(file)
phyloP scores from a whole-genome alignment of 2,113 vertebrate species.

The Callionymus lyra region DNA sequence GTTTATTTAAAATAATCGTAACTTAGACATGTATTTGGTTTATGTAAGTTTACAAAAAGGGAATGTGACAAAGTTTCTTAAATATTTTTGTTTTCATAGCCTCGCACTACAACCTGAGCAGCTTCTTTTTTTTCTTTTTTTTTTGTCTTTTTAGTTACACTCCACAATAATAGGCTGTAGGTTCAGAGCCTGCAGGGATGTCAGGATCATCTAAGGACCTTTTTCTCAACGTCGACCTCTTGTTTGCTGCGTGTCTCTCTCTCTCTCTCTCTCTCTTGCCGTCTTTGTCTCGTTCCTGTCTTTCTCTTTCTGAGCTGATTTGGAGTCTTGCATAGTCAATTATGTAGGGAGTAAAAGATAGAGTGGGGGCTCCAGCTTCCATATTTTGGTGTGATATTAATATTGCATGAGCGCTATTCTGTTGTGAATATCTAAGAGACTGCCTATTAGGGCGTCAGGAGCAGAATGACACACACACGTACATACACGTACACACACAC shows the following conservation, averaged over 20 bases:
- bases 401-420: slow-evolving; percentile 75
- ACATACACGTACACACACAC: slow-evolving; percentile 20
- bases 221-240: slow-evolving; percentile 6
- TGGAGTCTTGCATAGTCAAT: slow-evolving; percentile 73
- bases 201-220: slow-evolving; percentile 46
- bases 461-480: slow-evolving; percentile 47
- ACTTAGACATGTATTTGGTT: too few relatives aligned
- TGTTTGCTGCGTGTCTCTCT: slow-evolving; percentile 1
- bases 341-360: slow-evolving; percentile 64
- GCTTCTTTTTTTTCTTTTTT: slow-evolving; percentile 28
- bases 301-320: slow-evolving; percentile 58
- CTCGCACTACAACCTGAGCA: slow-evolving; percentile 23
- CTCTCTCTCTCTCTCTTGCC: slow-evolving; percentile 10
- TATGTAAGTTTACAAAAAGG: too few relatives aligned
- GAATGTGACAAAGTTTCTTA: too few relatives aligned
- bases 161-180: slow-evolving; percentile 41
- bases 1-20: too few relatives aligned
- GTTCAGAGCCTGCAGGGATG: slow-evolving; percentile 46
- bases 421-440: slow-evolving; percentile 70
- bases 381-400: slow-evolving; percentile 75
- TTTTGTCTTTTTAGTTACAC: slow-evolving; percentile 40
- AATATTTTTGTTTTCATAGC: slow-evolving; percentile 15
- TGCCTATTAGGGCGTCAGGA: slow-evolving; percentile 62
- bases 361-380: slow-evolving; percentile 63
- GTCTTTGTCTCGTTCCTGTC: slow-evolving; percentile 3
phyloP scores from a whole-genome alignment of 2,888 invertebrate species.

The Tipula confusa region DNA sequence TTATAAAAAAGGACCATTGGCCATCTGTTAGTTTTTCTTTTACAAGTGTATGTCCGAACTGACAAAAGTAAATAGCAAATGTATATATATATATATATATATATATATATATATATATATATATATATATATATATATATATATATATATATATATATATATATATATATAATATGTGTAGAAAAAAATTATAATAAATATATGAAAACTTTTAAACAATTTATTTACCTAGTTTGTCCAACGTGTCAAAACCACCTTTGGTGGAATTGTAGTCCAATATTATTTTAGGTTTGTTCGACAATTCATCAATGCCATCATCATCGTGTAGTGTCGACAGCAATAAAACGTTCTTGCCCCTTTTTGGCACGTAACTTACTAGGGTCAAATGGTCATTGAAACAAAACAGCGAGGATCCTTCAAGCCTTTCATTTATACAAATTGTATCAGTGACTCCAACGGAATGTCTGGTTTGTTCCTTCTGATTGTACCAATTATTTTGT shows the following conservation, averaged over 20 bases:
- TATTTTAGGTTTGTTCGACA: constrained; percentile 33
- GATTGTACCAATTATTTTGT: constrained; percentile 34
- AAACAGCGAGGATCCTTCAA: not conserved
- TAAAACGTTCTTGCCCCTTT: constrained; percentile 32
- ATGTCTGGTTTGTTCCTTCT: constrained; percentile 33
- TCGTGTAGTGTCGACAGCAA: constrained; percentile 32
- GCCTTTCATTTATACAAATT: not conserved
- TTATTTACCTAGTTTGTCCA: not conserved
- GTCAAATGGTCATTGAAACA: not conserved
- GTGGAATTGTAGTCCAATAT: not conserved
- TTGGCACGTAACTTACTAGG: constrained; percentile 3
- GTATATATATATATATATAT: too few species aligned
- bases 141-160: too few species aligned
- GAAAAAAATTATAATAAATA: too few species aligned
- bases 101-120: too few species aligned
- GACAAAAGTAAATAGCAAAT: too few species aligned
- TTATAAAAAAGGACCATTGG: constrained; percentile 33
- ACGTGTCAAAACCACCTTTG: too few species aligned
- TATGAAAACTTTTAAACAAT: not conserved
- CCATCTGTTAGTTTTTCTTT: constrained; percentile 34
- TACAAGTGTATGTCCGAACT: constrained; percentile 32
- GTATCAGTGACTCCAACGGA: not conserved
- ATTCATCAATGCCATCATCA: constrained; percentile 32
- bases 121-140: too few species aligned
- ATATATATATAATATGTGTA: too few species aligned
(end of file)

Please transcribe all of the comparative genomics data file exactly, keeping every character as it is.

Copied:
phyloP scores from a whole-genome alignment of 2,113 vertebrate species.

The Callionymus lyra region DNA sequence GTTTATTTAAAATAATCGTAACTTAGACATGTATTTGGTTTATGTAAGTTTACAAAAAGGGAATGTGACAAAGTTTCTTAAATATTTTTGTTTTCATAGCCTCGCACTACAACCTGAGCAGCTTCTTTTTTTTCTTTTTTTTTTGTCTTTTTAGTTACACTCCACAATAATAGGCTGTAGGTTCAGAGCCTGCAGGGATGTCAGGATCATCTAAGGACCTTTTTCTCAACGTCGACCTCTTGTTTGCTGCGTGTCTCTCTCTCTCTCTCTCTCTCTTGCCGTCTTTGTCTCGTTCCTGTCTTTCTCTTTCTGAGCTGATTTGGAGTCTTGCATAGTCAATTATGTAGGGAGTAAAAGATAGAGTGGGGGCTCCAGCTTCCATATTTTGGTGTGATATTAATATTGCATGAGCGCTATTCTGTTGTGAATATCTAAGAGACTGCCTATTAGGGCGTCAGGAGCAGAATGACACACACACGTACATACACGTACACACACAC shows the following conservation, averaged over 20 bases:
- bases 401-420: slow-evolving; percentile 75
- ACATACACGTACACACACAC: slow-evolving; percentile 20
- bases 221-240: slow-evolving; percentile 6
- TGGAGTCTTGCATAGTCAAT: slow-evolving; percentile 73
- bases 201-220: slow-evolving; percentile 46
- bases 461-480: slow-evolving; percentile 47
- ACTTAGACATGTATTTGGTT: too few relatives aligned
- TGTTTGCTGCGTGTCTCTCT: slow-evolving; percentile 1
- bases 341-360: slow-evolving; percentile 64
- GCTTCTTTTTTTTCTTTTTT: slow-evolving; percentile 28
- bases 301-320: slow-evolving; percentile 58
- CTCGCACTACAACCTGAGCA: slow-evolving; percentile 23
- CTCTCTCTCTCTCTCTTGCC: slow-evolving; percentile 10
- TATGTAAGTTTACAAAAAGG: too few relatives aligned
- GAATGTGACAAAGTTTCTTA: too few relatives aligned
- bases 161-180: slow-evolving; percentile 41
- bases 1-20: too few relatives aligned
- GTTCAGAGCCTGCAGGGATG: slow-evolving; percentile 46
- bases 421-440: slow-evolving; percentile 70
- bases 381-400: slow-evolving; percentile 75
- TTTTGTCTTTTTAGTTACAC: slow-evolving; percentile 40
- AATATTTTTGTTTTCATAGC: slow-evolving; percentile 15
- TGCCTATTAGGGCGTCAGGA: slow-evolving; percentile 62
- bases 361-380: slow-evolving; percentile 63
- GTCTTTGTCTCGTTCCTGTC: slow-evolving; percentile 3
phyloP scores from a whole-genome alignment of 2,888 invertebrate species.

The Tipula confusa region DNA sequence TTATAAAAAAGGACCATTGGCCATCTGTTAGTTTTTCTTTTACAAGTGTATGTCCGAACTGACAAAAGTAAATAGCAAATGTATATATATATATATATATATATATATATATATATATATATATATATATATATATATATATATATATATATATATATATATATATATATAATATGTGTAGAAAAAAATTATAATAAATATATGAAAACTTTTAAACAATTTATTTACCTAGTTTGTCCAACGTGTCAAAACCACCTTTGGTGGAATTGTAGTCCAATATTATTTTAGGTTTGTTCGACAATTCATCAATGCCATCATCATCGTGTAGTGTCGACAGCAATAAAACGTTCTTGCCCCTTTTTGGCACGTAACTTACTAGGGTCAAATGGTCATTGAAACAAAACAGCGAGGATCCTTCAAGCCTTTCATTTATACAAATTGTATCAGTGACTCCAACGGAATGTCTGGTTTGTTCCTTCTGATTGTACCAATTATTTTGT shows the following conservation, averaged over 20 bases:
- TATTTTAGGTTTGTTCGACA: constrained; percentile 33
- GATTGTACCAATTATTTTGT: constrained; percentile 34
- AAACAGCGAGGATCCTTCAA: not conserved
- TAAAACGTTCTTGCCCCTTT: constrained; percentile 32
- ATGTCTGGTTTGTTCCTTCT: constrained; percentile 33
- TCGTGTAGTGTCGACAGCAA: constrained; percentile 32
- GCCTTTCATTTATACAAATT: not conserved
- TTATTTACCTAGTTTGTCCA: not conserved
- GTCAAATGGTCATTGAAACA: not conserved
- GTGGAATTGTAGTCCAATAT: not conserved
- TTGGCACGTAACTTACTAGG: constrained; percentile 3
- GTATATATATATATATATAT: too few species aligned
- bases 141-160: too few species aligned
- GAAAAAAATTATAATAAATA: too few species aligned
- bases 101-120: too few species aligned
- GACAAAAGTAAATAGCAAAT: too few species aligned
- TTATAAAAAAGGACCATTGG: constrained; percentile 33
- ACGTGTCAAAACCACCTTTG: too few species aligned
- TATGAAAACTTTTAAACAAT: not conserved
- CCATCTGTTAGTTTTTCTTT: constrained; percentile 34
- TACAAGTGTATGTCCGAACT: constrained; percentile 32
- GTATCAGTGACTCCAACGGA: not conserved
- ATTCATCAATGCCATCATCA: constrained; percentile 32
- bases 121-140: too few species aligned
- ATATATATATAATATGTGTA: too few species aligned